Dollar sweeps to 20-year high, sterling on the ropes again

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SINGAPORE, Sept 28 (Reuters) – Nervous financial markets propelled the safe-haven dollar to a fresh two-decade peak on Wednesday as rising global interest rates fed recession worries, while sterling languished near all-time lows on fears over Britain’s radical tax cut plans.

The U.S. dollar index against a basket of major currencies rose about 0.5% to hit a new high of 114.70 in Asia trade.

The relentless upward march of the dollar came as benchmark U.S. 10-year Treasury yields rose to 4% for the first time since 2010, topping at 4.004%. The two-year yields stood at 4.2891%.

“It’s a combination of the spillover from the UK… where the gilt yields have gone ballistic. And that has spilled over into other DM bond markets, so there’s a bit of a ricochet effect,” said Moh Siong Sim, a currency strategist at Bank of Singapore.

“And of course … this is against the backdrop of a very determined message by the Fed to do whatever it takes to bring inflation down.”

The Federal Reserve has led the global fight against surging inflation, turning even more aggressive recently by signalling further big rate increases on top of super-sized moves in the past few months.

That message was reinforced overnight by Chicago Fed President Charles Evans, St. Louis Fed President James Bullard and Minneapolis Federal Reserve Bank President Neel Kashkari, with Evans saying that the central bank will need to raise interest rates to a range between 4.50% and 4.75%.

The rising borrowing costs have intensified fears of a global recession, adding to the surge in bond yields worldwide.

Sterling was under fire again, slumping 0.95% to $1.06345, reversing a marginal 0.4% gain in the previous session. It is still nursing deep losses after collapsing to an all-time low of $1.0327 at the start of the week, having held near the $1.1300 level before last week’s UK budget.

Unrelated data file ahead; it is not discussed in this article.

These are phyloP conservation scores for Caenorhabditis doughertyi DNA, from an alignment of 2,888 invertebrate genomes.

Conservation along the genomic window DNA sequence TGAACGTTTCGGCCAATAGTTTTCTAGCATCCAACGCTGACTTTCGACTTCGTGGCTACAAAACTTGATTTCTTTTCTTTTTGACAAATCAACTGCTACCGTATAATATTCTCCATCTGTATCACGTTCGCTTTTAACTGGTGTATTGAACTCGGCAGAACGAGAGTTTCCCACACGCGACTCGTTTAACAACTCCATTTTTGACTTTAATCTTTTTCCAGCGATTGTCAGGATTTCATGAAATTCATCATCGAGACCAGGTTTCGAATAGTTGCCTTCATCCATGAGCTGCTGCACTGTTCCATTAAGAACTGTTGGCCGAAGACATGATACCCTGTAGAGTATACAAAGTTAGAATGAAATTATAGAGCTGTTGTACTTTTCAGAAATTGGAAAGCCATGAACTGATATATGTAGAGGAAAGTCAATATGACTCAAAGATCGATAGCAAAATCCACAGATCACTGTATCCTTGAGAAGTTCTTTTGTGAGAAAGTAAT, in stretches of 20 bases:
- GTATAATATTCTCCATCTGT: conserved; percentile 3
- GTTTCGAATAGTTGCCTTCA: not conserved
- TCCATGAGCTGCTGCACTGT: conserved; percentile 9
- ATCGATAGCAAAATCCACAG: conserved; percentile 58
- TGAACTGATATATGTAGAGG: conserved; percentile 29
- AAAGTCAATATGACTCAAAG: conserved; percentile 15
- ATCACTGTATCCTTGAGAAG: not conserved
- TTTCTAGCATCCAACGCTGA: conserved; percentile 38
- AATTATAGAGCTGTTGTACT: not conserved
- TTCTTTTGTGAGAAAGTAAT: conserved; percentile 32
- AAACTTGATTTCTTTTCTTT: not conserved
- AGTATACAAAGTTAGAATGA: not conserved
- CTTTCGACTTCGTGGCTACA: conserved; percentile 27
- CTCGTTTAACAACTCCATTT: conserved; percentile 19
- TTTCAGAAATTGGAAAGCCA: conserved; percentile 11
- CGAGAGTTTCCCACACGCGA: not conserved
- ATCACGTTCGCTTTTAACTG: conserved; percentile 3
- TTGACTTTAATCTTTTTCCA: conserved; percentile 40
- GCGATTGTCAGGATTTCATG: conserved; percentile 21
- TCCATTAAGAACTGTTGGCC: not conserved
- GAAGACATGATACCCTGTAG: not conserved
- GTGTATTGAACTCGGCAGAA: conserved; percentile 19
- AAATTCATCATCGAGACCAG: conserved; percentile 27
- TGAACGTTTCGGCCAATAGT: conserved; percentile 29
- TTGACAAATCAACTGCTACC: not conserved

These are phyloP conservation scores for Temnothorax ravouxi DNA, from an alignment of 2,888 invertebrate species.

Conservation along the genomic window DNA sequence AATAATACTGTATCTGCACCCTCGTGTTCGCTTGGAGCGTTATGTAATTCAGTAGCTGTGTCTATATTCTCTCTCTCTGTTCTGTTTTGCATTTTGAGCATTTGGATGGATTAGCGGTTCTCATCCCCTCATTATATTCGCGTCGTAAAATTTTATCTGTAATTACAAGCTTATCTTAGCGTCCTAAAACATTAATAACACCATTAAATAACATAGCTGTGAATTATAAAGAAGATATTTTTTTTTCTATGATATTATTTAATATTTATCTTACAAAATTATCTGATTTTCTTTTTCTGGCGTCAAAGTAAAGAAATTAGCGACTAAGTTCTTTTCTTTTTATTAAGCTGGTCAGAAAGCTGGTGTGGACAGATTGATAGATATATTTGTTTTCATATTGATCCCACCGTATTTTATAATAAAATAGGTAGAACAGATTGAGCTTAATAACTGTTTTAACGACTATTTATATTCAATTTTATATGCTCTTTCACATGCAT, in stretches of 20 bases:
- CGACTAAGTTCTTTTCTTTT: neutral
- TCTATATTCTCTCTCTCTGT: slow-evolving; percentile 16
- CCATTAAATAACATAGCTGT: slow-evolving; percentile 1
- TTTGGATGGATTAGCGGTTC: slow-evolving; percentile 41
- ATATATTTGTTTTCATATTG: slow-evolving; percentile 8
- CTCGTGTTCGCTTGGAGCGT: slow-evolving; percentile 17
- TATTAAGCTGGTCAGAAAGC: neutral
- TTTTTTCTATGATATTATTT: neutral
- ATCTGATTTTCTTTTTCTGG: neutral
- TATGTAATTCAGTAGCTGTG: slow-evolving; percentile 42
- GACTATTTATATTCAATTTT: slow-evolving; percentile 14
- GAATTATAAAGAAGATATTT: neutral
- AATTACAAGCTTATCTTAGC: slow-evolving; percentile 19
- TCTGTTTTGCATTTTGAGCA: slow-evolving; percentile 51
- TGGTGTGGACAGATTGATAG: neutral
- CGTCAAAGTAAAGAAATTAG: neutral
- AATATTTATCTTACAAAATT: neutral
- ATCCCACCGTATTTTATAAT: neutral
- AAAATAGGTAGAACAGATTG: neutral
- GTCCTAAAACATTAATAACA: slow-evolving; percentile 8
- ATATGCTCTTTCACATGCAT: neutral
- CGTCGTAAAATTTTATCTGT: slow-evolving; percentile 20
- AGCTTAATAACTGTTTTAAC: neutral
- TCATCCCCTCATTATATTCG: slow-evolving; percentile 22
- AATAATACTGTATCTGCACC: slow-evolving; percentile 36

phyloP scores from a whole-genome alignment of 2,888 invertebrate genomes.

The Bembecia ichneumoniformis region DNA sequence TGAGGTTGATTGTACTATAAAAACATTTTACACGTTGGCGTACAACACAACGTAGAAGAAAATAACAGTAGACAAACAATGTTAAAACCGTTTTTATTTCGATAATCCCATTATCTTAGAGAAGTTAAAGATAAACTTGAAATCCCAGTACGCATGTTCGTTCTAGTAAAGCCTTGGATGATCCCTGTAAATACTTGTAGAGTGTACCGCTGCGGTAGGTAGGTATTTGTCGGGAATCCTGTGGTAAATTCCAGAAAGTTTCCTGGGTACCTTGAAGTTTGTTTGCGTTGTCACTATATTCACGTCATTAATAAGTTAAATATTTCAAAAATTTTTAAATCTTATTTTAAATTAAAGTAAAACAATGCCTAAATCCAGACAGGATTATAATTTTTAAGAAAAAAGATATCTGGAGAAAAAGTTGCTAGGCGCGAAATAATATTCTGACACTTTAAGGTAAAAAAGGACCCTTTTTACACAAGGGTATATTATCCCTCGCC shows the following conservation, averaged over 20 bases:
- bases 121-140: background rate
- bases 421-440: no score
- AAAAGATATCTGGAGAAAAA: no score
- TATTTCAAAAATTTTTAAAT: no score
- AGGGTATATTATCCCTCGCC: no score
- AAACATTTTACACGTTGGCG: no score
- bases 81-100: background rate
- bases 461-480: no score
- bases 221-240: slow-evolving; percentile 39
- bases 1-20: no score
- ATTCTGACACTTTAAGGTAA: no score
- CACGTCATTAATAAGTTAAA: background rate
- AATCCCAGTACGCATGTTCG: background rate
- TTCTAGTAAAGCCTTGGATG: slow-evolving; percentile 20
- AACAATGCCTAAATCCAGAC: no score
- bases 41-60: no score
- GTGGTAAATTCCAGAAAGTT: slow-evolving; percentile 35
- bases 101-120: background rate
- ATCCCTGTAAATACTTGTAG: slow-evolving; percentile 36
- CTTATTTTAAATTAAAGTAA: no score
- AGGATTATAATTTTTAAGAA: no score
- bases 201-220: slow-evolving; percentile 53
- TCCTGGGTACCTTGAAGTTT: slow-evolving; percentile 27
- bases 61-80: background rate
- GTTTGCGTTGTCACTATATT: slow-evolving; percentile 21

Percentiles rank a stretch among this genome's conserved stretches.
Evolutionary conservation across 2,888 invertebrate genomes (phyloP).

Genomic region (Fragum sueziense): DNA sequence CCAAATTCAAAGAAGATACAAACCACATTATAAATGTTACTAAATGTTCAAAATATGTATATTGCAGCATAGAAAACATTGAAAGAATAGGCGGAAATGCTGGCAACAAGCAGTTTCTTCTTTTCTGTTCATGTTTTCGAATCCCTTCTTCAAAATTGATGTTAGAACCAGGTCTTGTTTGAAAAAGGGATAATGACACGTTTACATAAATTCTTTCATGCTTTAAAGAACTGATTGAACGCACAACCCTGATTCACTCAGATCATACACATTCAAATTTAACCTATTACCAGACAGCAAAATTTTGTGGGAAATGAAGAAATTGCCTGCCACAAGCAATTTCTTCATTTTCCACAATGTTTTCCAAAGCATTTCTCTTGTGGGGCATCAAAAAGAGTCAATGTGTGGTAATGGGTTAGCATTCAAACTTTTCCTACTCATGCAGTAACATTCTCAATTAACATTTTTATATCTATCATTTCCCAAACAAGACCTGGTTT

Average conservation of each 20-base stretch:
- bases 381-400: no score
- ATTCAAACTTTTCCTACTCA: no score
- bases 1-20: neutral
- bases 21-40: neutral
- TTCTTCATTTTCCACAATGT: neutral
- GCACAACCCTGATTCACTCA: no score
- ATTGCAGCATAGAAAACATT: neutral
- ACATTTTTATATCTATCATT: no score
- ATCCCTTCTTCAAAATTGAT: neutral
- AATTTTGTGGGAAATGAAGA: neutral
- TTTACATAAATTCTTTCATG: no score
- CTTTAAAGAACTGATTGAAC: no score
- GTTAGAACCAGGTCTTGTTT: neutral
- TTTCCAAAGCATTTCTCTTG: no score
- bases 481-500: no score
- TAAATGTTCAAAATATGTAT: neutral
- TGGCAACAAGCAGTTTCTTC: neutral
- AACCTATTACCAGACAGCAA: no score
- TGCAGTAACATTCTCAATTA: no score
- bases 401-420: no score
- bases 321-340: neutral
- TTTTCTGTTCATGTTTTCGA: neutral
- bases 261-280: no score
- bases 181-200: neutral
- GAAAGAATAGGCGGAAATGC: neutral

Bank of England Chief Economist Huw Pill said overnight that the central bank is likely to deliver a “significant policy response” in response to finance minister Kwasi Kwarteng’s huge tax cut plans.

But he added that the central bank wants to wait until its next scheduled meeting in November before making its move, quashing market speculations of a potential inter-meeting interest rate hike.

“For the near-term I think sterling’s going to remain pretty weak from here,” said Carol Kong, senior associate for international economics and currency strategy at the Commonwealth Bank of Australia.

“It’s basically a crisis of confidence. It’ll be up to the UK government to resolve this … rather than Bank of England.”

The stronger dollar pushed other currencies to multi-year lows on Wednesday, with the Aussie falling 0.8% to hit a trough at $0.6381, its lowest since May 2020. The kiwi lost about 1% to $0.55645, similarly its lowest since March 2020.

The Chinese offshore yuan CNH=D3 fell as far as 7.2350 per dollar, the lowest level since such data became available in 2011.

A source had told Reuters late on Tuesday that Chinese monetary authorities are asking local banks to revive a yuan fixing tool it abandoned two years ago as they seek to steer and defend the rapidly weakening currency.

The euro EUR=EBS lost 0.45% to $0.9550, not far off from its recent 20-year trough of $0.9528, with the latest flare-up in the euro zone’s gas crisis adding to the gloomy outlook for the single currency.

Europe was on Tuesday investigating what Germany, Denmark and Sweden said were attacks which had caused major leaks into the Baltic Sea from two Russian gas pipelines at the centre of an energy standoff.

Elsewhere, the yen JPY=EBS last bought 144.69 per dollar, still near its lowest levels in years even after Japan’s intervention to prop up the fragile currency last week.

“What would really change the value of the yen will be if the BOJ gives up or resets their yield curve control policy,” said Pablo Calderini, chief investment officer at hedge fund Graham Capital.

“As long as you keep a rate differential of 4%, it will be really hard to see a significant appreciation of the yen.”

(Reporting by Rae Wee; editing by Richard Pullin, Kim Coghill & Shri Navaratnam)

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